What I’m Reading, Writing, and Watching this Month

What I’m Reading, Writing, and Watching this Month

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Hey all! Haven’t done a monthly update in a while, but watched a movie last night that made me want to do one.

What I’m reading:

  • Count of Monte Cristo, unabridged. Still. I am shooting for the end of the year on this one. If I finish reading it in 2017 I will consider that an accomplishment.
  • It Started With Goodbye by Christina June. A very cute YA novel about stepmothers and stepsisters. Some reviews call it a modern retelling of Cinderella. I do love the “fairy godmother” character of Blanche in the book.

What I’m watching:

  • The Prestige. My god. This movie is classified as science fiction horror or something awful, but it definitely held my attention. Two dueling magicians in the late 1800s, played by Christian Bale and Hugh Jackman, keep trying to one up each other and steal each other’s tricks. About once a year I see a movie that leaves me thinking, what the hell did we just watch? (In a good way). This movie came out in 2006, but is definitely my wow movie of 2017. It’s also a book that I now want to read.
  • America’s Got Talent. Or as we call it in my house, my weekly sob fest. I love watching creative peoples’ dreams come true. I’ve always thought it to be a shame that there isn’t a reality competition for writers, but know that it would be terminally boring to watch people in pj’s typing away at keyboards.

What I’m writing:

  • One Love, the sequel to One Night, is with an editor. I am excited about this one. It still involves Thompson and his romantic issues, but it’s different than the first book.  More details coming soon.
  • Still tinkering with the YA novel set in Serbia. I’ve heard that if you’re at the tinkering stage it’s time to let it go. We’ll see.

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The biggest mistake you can make in a query

The biggest mistake you can make in a query

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It isn’t spelling the agent’s name wrong, comparing yourself to a bestselling author, or using all capital letters.  The biggest mistake I see time and time again when reading other writers’ queries is that they’re all over the place and confuse the reader.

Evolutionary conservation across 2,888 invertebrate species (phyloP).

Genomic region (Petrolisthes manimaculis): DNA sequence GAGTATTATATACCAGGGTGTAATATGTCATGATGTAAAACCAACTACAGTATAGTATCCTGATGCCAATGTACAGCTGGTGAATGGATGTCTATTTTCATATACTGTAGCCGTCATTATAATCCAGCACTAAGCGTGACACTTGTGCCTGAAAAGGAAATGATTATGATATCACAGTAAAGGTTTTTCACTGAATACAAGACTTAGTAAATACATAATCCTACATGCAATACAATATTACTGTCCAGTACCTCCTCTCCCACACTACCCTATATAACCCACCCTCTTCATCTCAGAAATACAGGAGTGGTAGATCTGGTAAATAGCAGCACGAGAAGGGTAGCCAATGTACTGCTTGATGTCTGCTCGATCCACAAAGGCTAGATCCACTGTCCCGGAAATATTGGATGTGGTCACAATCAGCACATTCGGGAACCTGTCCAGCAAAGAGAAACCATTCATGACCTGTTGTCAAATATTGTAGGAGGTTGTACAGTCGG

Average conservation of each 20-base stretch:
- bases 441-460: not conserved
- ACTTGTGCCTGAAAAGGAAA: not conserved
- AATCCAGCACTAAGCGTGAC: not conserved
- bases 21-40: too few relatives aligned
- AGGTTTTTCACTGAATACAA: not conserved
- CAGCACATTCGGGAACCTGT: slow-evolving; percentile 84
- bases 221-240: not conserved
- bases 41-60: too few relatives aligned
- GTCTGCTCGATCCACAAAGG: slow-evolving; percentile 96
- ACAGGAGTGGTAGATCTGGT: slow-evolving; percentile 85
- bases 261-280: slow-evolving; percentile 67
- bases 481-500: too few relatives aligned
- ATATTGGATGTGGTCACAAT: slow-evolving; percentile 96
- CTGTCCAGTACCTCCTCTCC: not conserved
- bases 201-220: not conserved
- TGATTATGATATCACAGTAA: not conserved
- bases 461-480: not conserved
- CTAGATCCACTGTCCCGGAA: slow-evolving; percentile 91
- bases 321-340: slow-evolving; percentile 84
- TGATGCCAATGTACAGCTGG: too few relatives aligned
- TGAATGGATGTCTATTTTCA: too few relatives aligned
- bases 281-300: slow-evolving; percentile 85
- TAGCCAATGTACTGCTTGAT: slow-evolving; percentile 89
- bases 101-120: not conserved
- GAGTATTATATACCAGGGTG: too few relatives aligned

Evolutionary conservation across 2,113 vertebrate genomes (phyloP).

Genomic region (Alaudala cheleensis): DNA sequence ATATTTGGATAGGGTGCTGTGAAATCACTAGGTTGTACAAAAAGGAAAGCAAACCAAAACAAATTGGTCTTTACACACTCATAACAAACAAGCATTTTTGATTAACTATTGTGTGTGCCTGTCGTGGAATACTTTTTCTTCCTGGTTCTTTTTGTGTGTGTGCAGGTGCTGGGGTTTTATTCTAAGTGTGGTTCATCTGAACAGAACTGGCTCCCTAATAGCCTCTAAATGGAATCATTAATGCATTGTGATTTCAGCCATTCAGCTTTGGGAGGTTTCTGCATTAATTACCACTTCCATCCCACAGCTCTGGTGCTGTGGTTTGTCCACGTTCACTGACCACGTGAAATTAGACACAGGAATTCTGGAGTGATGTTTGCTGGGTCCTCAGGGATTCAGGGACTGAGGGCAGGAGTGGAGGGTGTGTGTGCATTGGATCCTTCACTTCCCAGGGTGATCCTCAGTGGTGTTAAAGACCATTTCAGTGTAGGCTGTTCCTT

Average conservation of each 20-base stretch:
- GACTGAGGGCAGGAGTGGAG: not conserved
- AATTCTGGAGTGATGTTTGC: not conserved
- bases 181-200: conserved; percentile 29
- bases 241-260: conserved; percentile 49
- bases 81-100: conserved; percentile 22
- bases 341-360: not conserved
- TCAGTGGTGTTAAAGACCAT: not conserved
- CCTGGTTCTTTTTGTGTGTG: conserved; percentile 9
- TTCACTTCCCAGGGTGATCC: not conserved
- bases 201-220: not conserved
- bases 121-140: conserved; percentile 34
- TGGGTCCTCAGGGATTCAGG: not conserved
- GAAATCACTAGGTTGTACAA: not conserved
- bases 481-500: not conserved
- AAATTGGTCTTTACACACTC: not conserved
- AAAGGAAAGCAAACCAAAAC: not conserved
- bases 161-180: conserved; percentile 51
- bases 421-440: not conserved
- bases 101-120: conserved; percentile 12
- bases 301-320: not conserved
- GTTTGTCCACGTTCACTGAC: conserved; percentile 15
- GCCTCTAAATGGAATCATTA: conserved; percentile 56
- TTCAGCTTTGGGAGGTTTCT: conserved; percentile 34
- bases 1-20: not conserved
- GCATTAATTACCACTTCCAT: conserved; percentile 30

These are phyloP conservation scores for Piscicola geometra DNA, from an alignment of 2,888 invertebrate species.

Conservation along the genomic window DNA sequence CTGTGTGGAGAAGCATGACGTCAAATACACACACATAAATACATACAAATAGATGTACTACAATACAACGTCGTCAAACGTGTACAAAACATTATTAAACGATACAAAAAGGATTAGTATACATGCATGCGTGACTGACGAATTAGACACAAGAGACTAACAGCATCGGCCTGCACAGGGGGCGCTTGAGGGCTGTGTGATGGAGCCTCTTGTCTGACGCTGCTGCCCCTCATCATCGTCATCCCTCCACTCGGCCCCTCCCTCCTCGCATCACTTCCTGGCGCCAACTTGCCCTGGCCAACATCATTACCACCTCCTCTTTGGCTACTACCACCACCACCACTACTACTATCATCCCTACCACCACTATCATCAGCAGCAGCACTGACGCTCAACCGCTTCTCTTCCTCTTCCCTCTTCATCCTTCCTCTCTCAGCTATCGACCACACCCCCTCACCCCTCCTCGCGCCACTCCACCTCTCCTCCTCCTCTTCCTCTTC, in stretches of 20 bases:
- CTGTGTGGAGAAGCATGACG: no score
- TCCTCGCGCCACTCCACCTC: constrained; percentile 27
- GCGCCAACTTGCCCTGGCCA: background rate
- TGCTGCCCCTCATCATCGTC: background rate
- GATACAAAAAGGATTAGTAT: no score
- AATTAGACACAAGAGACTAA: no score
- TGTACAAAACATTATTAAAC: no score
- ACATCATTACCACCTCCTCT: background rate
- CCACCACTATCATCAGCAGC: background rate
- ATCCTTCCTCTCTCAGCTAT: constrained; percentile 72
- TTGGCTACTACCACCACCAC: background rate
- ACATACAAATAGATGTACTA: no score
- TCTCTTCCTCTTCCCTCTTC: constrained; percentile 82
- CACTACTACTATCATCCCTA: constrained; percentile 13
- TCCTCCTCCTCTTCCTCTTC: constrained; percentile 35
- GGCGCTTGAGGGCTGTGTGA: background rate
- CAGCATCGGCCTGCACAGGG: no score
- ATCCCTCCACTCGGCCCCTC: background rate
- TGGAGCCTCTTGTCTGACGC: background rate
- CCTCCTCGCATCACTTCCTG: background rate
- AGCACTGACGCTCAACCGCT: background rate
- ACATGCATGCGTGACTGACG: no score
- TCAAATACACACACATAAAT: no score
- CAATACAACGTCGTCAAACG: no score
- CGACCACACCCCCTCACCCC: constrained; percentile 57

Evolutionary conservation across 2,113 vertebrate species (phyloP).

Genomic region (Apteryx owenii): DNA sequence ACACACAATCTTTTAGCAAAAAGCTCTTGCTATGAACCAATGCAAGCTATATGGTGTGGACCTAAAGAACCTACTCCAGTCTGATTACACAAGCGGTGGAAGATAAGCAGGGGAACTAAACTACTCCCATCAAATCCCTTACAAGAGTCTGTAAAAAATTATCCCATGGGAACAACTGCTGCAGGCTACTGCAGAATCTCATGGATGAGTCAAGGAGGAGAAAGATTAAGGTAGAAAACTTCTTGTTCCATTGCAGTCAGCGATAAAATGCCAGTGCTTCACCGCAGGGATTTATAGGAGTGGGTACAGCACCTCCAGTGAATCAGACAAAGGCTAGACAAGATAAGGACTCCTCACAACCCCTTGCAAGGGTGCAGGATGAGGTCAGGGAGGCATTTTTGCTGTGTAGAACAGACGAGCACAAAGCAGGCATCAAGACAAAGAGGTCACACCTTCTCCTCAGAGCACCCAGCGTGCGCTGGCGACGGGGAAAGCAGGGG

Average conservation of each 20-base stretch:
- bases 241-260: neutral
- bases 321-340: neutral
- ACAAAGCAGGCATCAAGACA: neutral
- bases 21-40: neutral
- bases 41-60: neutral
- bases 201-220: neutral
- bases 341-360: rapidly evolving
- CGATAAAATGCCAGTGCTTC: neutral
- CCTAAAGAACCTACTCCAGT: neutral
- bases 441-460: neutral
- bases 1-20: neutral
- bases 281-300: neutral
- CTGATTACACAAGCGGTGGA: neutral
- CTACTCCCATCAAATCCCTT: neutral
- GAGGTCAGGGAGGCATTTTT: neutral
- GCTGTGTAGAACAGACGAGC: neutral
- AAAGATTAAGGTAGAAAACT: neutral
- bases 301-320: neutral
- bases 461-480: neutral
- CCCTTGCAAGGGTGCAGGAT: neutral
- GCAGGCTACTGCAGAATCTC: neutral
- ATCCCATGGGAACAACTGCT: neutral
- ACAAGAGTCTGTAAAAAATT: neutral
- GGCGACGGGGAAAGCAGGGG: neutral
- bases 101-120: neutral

No one wants to have to think when reading a query.  No one wants to remember seven named characters or try and connect points A, B, and X to figure out what you meant or what the point of your story is.  They want a succinct preview of the plot (i.e. book jacket copy) that makes them want to keep reading.

You never want to have someone read your query and think:

-Where is the setting?

-Who is this character?

-Is this character named John or Johnny?  Are they two different people or the same person?

-Are we in the present day or is this set in the future?

-I don’t know what the hell I just read.

One way you can avoid a confusing query is to summarize your work in one sentence and go from there (i.e. the elevator pitch).  Another thing you can do is write the query before you even start your novel.  I usually do this to help myself stay on track and so I have a clear idea of where the story is going.

Remember, a query is your first chance to impress an agent.  You don’t want to blow your chance because you confused them.

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Remove these words from your manuscript

Remove these words from your manuscript

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Or, as I like to call it, Advanced Show Don’t Tell.

It will be difficult to eradicate every instance of these words from your manuscript, but you’ll find if you do a search on them (two or three times) you can eliminate a high percentage of them and provide stronger description of what’s happening on the page.

  • feel
  • felt
  • think
  • thought
  • LY words
  • ING words
  • smile – a lot of times words like smile and laugh are implied by dialogue or action and don’t need to be included
  • laugh
  • grin
  • frown
  • gaze
  • stare
  • very
  • seem
  • really
  • great
  • looked
  • swear words – usually there is a better way to describe a character’s emotion through action

Reduce the frequency of the above words and you’ll find your manuscript to be 100% stronger.

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